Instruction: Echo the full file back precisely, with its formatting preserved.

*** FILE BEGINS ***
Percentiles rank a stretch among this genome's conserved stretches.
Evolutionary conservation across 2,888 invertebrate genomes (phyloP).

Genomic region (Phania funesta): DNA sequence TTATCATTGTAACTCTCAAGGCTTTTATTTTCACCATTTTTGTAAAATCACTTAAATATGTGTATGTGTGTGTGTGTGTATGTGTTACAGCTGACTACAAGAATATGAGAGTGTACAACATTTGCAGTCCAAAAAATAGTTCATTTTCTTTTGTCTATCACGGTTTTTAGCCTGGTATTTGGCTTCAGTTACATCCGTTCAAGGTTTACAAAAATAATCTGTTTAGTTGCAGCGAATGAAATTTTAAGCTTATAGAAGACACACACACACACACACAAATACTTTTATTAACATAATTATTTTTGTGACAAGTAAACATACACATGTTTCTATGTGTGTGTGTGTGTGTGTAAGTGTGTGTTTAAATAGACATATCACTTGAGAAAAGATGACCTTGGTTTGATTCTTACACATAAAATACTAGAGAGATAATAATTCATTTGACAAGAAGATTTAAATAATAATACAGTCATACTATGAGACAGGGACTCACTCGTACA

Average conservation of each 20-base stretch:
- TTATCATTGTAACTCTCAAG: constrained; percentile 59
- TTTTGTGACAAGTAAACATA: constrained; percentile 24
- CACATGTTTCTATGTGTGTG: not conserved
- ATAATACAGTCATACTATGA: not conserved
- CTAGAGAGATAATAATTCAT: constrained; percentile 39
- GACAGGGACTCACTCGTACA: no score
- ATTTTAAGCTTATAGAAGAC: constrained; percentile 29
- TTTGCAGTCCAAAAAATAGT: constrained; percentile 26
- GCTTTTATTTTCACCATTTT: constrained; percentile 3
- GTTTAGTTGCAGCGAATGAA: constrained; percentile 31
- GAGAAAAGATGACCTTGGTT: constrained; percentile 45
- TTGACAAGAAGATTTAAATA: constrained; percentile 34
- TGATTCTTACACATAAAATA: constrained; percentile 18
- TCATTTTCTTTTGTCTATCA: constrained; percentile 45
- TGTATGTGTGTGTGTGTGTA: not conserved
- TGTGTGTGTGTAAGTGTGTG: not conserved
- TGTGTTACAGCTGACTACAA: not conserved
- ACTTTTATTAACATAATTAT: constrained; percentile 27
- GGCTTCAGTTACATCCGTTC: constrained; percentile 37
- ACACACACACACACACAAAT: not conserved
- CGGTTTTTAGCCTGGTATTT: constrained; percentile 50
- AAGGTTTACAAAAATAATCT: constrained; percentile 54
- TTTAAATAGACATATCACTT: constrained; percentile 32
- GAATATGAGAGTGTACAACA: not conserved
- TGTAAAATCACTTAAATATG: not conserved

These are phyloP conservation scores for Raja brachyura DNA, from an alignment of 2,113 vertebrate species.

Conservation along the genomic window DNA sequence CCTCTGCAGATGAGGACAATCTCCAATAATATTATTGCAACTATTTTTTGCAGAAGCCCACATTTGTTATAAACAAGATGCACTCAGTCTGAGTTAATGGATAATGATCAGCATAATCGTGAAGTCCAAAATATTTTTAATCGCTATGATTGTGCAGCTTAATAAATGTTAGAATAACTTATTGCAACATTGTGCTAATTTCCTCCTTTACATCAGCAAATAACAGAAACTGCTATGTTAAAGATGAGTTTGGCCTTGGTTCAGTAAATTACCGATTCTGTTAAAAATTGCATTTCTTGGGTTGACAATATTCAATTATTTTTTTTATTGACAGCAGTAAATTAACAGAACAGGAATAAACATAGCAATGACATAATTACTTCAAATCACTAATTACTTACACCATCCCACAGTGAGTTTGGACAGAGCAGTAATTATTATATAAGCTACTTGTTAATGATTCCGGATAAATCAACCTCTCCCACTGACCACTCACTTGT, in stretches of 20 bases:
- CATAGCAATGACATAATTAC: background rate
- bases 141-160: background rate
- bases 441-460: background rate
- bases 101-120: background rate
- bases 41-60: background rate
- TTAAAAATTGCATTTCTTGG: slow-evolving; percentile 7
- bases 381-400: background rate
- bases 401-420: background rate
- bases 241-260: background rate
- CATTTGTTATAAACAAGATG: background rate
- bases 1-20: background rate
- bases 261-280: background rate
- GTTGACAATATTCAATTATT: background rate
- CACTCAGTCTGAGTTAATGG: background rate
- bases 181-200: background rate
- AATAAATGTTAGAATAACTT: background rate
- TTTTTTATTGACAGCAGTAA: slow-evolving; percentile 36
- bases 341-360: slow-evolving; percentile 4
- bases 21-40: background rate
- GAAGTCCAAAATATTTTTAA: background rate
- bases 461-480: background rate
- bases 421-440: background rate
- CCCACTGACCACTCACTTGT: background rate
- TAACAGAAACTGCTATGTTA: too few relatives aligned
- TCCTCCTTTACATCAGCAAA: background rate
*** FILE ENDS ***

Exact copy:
Percentiles rank a stretch among this genome's conserved stretches.
Evolutionary conservation across 2,888 invertebrate genomes (phyloP).

Genomic region (Phania funesta): DNA sequence TTATCATTGTAACTCTCAAGGCTTTTATTTTCACCATTTTTGTAAAATCACTTAAATATGTGTATGTGTGTGTGTGTGTATGTGTTACAGCTGACTACAAGAATATGAGAGTGTACAACATTTGCAGTCCAAAAAATAGTTCATTTTCTTTTGTCTATCACGGTTTTTAGCCTGGTATTTGGCTTCAGTTACATCCGTTCAAGGTTTACAAAAATAATCTGTTTAGTTGCAGCGAATGAAATTTTAAGCTTATAGAAGACACACACACACACACACAAATACTTTTATTAACATAATTATTTTTGTGACAAGTAAACATACACATGTTTCTATGTGTGTGTGTGTGTGTGTAAGTGTGTGTTTAAATAGACATATCACTTGAGAAAAGATGACCTTGGTTTGATTCTTACACATAAAATACTAGAGAGATAATAATTCATTTGACAAGAAGATTTAAATAATAATACAGTCATACTATGAGACAGGGACTCACTCGTACA

Average conservation of each 20-base stretch:
- TTATCATTGTAACTCTCAAG: constrained; percentile 59
- TTTTGTGACAAGTAAACATA: constrained; percentile 24
- CACATGTTTCTATGTGTGTG: not conserved
- ATAATACAGTCATACTATGA: not conserved
- CTAGAGAGATAATAATTCAT: constrained; percentile 39
- GACAGGGACTCACTCGTACA: no score
- ATTTTAAGCTTATAGAAGAC: constrained; percentile 29
- TTTGCAGTCCAAAAAATAGT: constrained; percentile 26
- GCTTTTATTTTCACCATTTT: constrained; percentile 3
- GTTTAGTTGCAGCGAATGAA: constrained; percentile 31
- GAGAAAAGATGACCTTGGTT: constrained; percentile 45
- TTGACAAGAAGATTTAAATA: constrained; percentile 34
- TGATTCTTACACATAAAATA: constrained; percentile 18
- TCATTTTCTTTTGTCTATCA: constrained; percentile 45
- TGTATGTGTGTGTGTGTGTA: not conserved
- TGTGTGTGTGTAAGTGTGTG: not conserved
- TGTGTTACAGCTGACTACAA: not conserved
- ACTTTTATTAACATAATTAT: constrained; percentile 27
- GGCTTCAGTTACATCCGTTC: constrained; percentile 37
- ACACACACACACACACAAAT: not conserved
- CGGTTTTTAGCCTGGTATTT: constrained; percentile 50
- AAGGTTTACAAAAATAATCT: constrained; percentile 54
- TTTAAATAGACATATCACTT: constrained; percentile 32
- GAATATGAGAGTGTACAACA: not conserved
- TGTAAAATCACTTAAATATG: not conserved

These are phyloP conservation scores for Raja brachyura DNA, from an alignment of 2,113 vertebrate species.

Conservation along the genomic window DNA sequence CCTCTGCAGATGAGGACAATCTCCAATAATATTATTGCAACTATTTTTTGCAGAAGCCCACATTTGTTATAAACAAGATGCACTCAGTCTGAGTTAATGGATAATGATCAGCATAATCGTGAAGTCCAAAATATTTTTAATCGCTATGATTGTGCAGCTTAATAAATGTTAGAATAACTTATTGCAACATTGTGCTAATTTCCTCCTTTACATCAGCAAATAACAGAAACTGCTATGTTAAAGATGAGTTTGGCCTTGGTTCAGTAAATTACCGATTCTGTTAAAAATTGCATTTCTTGGGTTGACAATATTCAATTATTTTTTTTATTGACAGCAGTAAATTAACAGAACAGGAATAAACATAGCAATGACATAATTACTTCAAATCACTAATTACTTACACCATCCCACAGTGAGTTTGGACAGAGCAGTAATTATTATATAAGCTACTTGTTAATGATTCCGGATAAATCAACCTCTCCCACTGACCACTCACTTGT, in stretches of 20 bases:
- CATAGCAATGACATAATTAC: background rate
- bases 141-160: background rate
- bases 441-460: background rate
- bases 101-120: background rate
- bases 41-60: background rate
- TTAAAAATTGCATTTCTTGG: slow-evolving; percentile 7
- bases 381-400: background rate
- bases 401-420: background rate
- bases 241-260: background rate
- CATTTGTTATAAACAAGATG: background rate
- bases 1-20: background rate
- bases 261-280: background rate
- GTTGACAATATTCAATTATT: background rate
- CACTCAGTCTGAGTTAATGG: background rate
- bases 181-200: background rate
- AATAAATGTTAGAATAACTT: background rate
- TTTTTTATTGACAGCAGTAA: slow-evolving; percentile 36
- bases 341-360: slow-evolving; percentile 4
- bases 21-40: background rate
- GAAGTCCAAAATATTTTTAA: background rate
- bases 461-480: background rate
- bases 421-440: background rate
- CCCACTGACCACTCACTTGT: background rate
- TAACAGAAACTGCTATGTTA: too few relatives aligned
- TCCTCCTTTACATCAGCAAA: background rate